PEXEP is an antidepressant drug that is used to treat major depression, obsessive-compulsive disorder (OCD), panic disorder, social anxiety disorder, post-traumatic stress disorder, premenstrual dysphoria disorder, and generalized anxiety disorder. A mood condition characterized by sadness, dissatisfaction, anger, hopelessness, or loss that interferes with a person’s daily activities is known as depression.
PEXEP contains the selective serotonin reuptake inhibitor ‘Paroxetine.’ It works by preventing serotonin reuptake in the brain, which is a mood-enhancing chemical messenger that talks between brain cells. This helps regulate mood and cure depression and anxiety disorders by increasing serotonin concentrations in the neuronal synapse.
Take PEXEP exactly as directed. Depending on your medical condition and response to treatment, you should take PEXEP for as long as your doctor has prescribed it. Certain typical side effects may occur, including insomnia (difficulty sleeping), dizziness, headache, diarrhea, nausea, exhaustion, dry mouth, loss of appetite, pin and sexual problems. If you are experiencing these adverse effects on a regular basis, you should consult your doctor.
If you are pregnant, avoid taking PEXEP since it may harm the fetus. If you are breastfeeding, talk to your doctor before taking PEXEP. PEXEP can induce dizziness, disorientation, tiredness, and impaired vision, so don’t drive or operate machinery while taking it. PEXEP is not suggested for children under the age of 18 because its safety and effectiveness have yet to be determined. Avoid drinking alcohol while taking PEXEP because it may exacerbate your symptoms or adverse effects. To rule out any negative effects, keep your doctor updated about your health condition and medications.
OCD, panic disorder, social anxiety disorder, post-traumatic stress disorder, premenstrual dysphoric disorder, and generalized anxiety disorder are all examples of major depressive disorders.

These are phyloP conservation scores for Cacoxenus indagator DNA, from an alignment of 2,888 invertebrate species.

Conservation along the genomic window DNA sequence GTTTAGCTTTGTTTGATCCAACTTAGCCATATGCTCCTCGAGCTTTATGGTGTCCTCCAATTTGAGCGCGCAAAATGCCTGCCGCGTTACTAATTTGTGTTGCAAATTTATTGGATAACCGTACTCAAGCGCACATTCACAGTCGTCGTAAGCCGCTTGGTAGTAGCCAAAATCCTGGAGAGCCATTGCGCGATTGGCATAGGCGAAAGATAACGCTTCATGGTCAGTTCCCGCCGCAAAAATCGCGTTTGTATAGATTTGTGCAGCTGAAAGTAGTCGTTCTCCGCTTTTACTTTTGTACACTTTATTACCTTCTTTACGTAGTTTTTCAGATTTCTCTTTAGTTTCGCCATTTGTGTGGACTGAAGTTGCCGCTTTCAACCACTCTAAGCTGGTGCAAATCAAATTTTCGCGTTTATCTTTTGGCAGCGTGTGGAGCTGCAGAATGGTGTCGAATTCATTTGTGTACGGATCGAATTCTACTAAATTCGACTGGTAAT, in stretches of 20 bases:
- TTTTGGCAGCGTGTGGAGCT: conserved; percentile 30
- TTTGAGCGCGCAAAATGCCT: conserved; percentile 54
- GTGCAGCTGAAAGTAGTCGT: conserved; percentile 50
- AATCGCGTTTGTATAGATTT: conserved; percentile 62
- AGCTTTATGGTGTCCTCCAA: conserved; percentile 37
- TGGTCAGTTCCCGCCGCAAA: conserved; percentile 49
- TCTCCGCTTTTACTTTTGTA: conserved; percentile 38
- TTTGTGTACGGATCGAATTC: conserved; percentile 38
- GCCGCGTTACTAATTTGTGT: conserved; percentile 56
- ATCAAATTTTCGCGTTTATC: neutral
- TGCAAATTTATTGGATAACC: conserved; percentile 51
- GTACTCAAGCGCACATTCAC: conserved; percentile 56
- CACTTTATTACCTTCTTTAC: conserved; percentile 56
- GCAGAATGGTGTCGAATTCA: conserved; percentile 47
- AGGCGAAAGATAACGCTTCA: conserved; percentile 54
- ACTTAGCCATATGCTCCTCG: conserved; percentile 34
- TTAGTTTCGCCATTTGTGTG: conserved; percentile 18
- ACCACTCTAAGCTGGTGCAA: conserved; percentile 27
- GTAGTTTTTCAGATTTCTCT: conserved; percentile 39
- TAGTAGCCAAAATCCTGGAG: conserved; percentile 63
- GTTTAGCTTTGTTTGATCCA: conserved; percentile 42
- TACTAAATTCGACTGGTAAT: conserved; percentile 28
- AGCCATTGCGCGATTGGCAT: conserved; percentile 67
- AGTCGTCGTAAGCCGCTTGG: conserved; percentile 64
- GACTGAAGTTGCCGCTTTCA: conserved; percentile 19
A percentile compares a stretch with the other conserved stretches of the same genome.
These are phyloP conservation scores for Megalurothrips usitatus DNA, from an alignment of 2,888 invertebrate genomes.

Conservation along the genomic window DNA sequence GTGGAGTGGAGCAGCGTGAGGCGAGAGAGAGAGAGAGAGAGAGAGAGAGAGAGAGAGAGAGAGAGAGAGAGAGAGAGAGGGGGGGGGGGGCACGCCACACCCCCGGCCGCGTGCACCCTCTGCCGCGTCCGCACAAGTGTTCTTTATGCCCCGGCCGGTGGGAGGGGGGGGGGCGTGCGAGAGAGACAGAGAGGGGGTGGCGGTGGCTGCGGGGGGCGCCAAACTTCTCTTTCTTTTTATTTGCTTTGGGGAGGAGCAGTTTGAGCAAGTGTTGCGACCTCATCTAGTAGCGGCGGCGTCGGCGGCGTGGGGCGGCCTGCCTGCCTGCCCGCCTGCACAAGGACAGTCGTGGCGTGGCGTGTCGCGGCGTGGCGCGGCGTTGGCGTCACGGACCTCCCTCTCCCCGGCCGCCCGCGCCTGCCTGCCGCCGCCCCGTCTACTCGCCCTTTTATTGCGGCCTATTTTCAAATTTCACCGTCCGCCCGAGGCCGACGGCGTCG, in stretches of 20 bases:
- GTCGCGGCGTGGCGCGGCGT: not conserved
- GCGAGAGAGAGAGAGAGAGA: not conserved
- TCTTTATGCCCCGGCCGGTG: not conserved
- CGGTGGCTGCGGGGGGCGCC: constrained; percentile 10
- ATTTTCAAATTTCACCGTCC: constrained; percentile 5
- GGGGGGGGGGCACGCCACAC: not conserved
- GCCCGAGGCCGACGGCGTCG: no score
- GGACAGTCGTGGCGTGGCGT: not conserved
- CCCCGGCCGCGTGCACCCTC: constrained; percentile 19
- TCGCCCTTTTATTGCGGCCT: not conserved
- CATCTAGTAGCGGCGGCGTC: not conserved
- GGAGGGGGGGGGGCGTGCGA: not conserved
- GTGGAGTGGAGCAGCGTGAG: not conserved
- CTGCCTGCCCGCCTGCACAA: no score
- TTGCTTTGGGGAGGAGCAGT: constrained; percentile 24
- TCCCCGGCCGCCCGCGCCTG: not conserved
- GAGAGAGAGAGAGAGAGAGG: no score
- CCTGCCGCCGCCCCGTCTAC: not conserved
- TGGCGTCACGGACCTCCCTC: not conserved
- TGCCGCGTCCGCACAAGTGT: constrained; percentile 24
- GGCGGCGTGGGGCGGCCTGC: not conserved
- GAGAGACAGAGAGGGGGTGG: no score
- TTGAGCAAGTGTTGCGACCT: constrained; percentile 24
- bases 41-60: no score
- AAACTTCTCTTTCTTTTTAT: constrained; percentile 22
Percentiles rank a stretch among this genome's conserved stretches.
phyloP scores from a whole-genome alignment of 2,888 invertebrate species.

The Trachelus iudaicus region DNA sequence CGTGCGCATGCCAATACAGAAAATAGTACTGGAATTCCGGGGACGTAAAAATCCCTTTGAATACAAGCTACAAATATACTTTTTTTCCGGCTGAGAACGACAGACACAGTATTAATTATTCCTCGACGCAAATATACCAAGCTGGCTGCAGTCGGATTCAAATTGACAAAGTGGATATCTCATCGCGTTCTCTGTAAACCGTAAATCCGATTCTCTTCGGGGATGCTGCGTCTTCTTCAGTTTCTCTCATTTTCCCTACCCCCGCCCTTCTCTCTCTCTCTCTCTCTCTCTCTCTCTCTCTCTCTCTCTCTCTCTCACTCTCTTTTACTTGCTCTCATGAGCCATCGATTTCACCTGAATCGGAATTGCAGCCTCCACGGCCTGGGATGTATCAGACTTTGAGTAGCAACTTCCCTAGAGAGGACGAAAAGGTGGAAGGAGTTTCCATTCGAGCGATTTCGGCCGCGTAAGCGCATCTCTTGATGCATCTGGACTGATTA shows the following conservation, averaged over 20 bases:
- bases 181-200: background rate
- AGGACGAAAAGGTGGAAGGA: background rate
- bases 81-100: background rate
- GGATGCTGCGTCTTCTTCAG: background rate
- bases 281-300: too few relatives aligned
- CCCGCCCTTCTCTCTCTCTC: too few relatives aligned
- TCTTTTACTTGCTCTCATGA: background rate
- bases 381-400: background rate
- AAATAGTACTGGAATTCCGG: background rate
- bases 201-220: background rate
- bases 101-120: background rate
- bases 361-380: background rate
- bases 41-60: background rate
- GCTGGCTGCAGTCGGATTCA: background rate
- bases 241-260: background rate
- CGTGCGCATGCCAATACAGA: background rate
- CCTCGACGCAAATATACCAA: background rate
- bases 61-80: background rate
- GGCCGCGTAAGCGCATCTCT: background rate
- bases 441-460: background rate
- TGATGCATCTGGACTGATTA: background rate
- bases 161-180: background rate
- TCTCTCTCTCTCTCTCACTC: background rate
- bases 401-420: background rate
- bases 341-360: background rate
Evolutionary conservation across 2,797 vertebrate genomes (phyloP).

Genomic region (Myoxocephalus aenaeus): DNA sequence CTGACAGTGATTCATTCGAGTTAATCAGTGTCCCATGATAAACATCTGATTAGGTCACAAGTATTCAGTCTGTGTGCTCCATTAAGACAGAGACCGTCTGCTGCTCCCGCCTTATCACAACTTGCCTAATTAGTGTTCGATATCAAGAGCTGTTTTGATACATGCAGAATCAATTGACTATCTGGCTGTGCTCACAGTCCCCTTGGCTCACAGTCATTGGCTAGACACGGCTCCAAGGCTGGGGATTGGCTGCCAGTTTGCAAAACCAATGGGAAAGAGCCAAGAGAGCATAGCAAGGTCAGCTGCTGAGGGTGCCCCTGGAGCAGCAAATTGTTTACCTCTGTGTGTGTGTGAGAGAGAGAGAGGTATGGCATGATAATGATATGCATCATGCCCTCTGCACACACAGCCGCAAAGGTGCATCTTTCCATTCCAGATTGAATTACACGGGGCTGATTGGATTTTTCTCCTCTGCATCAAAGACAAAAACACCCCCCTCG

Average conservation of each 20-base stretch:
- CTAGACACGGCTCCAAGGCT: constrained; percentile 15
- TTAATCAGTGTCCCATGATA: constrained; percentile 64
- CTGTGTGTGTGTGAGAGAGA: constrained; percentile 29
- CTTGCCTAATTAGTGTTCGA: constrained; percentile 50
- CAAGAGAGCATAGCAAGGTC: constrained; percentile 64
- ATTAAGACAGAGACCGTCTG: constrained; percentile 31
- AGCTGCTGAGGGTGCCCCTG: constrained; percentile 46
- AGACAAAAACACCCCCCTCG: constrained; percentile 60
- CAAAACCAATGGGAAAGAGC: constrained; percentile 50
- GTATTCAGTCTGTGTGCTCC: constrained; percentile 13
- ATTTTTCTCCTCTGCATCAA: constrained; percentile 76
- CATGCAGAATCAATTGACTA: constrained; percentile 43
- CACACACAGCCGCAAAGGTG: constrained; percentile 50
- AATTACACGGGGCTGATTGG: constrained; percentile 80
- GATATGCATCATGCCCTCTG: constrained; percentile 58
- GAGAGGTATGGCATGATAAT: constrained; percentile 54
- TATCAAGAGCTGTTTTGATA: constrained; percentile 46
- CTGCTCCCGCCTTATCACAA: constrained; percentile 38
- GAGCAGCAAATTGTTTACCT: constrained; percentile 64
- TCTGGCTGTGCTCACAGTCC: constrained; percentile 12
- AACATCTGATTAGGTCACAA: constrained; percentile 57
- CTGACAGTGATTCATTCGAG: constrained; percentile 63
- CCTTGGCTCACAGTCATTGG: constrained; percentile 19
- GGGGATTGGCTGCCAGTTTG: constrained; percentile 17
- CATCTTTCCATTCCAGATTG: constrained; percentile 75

PEXEP is a selective serotonin reuptake inhibitor, which is a type of antidepressant medication. Major depressive disorder, obsessive-compulsive disorder (OCD), panic disorder, social anxiety disorder, post-traumatic stress disorder, premenstrual dysphoric disorder, and generalized anxiety disorder are all treated with PEXEP. PEXEP works by preventing serotonin, a mood-enhancing chemical messenger in the brain that communicates between brain cells, from being reabsorbed by nerves. This helps regulate mood and cure depression and anxiety disorders by increasing serotonin concentrations in the neuronal synapse. PEXEP helps people recover from depression and has less negative side effects than earlier antidepressants.
To avoid stomach discomfort, take PEXEP first thing in the morning with meals. Based on your medical condition and reaction to treatment, your doctor will determine how long you should take PEXEP. PEXEP should be taken exactly as directed by your doctor. PEXEP is available as a pill and as a liquid. Tablet: Take one PEXEP tablet with a glass of water and swallow whole; do not chew or crush the tablet. Liquid: Use the measuring cup provided in the package to take the indicated dose/quantity; shake the bottle well before use.